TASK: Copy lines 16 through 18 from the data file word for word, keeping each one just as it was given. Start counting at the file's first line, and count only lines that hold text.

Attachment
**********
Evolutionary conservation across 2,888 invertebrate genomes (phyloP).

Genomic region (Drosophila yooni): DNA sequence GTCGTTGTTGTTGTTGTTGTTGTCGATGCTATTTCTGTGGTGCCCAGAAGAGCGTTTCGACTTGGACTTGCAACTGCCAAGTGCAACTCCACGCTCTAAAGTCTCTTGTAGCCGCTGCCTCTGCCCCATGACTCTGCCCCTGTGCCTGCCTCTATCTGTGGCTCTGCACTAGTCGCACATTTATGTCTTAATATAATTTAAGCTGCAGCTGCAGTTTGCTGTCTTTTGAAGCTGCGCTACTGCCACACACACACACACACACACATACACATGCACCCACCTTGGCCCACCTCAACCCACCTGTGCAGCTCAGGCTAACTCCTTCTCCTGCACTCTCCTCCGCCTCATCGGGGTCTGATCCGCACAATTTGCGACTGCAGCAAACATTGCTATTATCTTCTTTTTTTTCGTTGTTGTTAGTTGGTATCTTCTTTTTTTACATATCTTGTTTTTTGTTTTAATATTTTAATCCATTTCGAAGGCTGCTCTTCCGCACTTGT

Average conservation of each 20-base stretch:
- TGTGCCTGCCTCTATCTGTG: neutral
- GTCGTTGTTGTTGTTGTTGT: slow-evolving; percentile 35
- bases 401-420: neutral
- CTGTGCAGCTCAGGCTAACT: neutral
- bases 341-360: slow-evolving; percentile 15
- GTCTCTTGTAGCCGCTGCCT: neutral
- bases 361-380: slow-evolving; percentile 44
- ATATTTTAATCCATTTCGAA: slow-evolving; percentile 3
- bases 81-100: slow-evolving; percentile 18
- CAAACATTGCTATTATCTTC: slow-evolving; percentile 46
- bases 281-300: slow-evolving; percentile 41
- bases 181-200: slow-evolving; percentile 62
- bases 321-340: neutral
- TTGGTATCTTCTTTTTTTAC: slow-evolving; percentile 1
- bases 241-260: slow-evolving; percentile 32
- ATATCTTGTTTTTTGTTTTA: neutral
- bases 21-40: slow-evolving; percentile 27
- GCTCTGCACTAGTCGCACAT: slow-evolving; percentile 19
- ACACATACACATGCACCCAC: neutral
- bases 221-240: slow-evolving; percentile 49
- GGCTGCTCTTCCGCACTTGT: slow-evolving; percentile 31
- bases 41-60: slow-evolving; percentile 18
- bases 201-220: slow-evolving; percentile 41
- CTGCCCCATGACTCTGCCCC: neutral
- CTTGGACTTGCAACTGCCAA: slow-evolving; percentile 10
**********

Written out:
- bases 321-340: neutral
- TTGGTATCTTCTTTTTTTAC: slow-evolving; percentile 1
- bases 241-260: slow-evolving; percentile 32